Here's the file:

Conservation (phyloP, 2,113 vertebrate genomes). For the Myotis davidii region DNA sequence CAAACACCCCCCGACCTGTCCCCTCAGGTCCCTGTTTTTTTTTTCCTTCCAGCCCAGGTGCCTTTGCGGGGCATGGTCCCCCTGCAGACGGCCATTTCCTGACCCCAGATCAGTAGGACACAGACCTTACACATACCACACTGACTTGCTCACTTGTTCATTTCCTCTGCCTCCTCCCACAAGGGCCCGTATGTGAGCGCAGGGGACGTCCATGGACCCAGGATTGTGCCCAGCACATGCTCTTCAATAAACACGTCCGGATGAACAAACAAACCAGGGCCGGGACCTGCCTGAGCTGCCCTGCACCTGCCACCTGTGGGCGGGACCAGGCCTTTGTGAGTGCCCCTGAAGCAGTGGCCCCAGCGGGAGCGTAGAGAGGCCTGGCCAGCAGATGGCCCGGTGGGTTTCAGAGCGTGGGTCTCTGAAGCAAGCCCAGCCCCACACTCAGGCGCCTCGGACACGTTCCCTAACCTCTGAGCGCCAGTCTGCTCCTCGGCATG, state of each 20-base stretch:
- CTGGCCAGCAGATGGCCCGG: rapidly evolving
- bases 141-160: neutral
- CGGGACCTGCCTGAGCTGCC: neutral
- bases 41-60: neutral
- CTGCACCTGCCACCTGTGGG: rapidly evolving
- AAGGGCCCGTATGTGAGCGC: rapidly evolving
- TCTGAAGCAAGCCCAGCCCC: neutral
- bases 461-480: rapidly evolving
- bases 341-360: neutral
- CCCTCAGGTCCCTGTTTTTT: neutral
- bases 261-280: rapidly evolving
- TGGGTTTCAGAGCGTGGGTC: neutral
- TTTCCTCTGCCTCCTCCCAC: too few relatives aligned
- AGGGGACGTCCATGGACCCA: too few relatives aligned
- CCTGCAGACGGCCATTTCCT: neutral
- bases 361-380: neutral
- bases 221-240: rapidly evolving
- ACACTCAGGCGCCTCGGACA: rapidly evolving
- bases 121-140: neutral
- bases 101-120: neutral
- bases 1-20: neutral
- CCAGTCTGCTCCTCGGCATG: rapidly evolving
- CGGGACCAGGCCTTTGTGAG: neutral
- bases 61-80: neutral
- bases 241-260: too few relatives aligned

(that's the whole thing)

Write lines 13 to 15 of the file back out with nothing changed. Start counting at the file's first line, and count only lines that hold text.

- TGGGTTTCAGAGCGTGGGTC: neutral
- TTTCCTCTGCCTCCTCCCAC: too few relatives aligned
- AGGGGACGTCCATGGACCCA: too few relatives aligned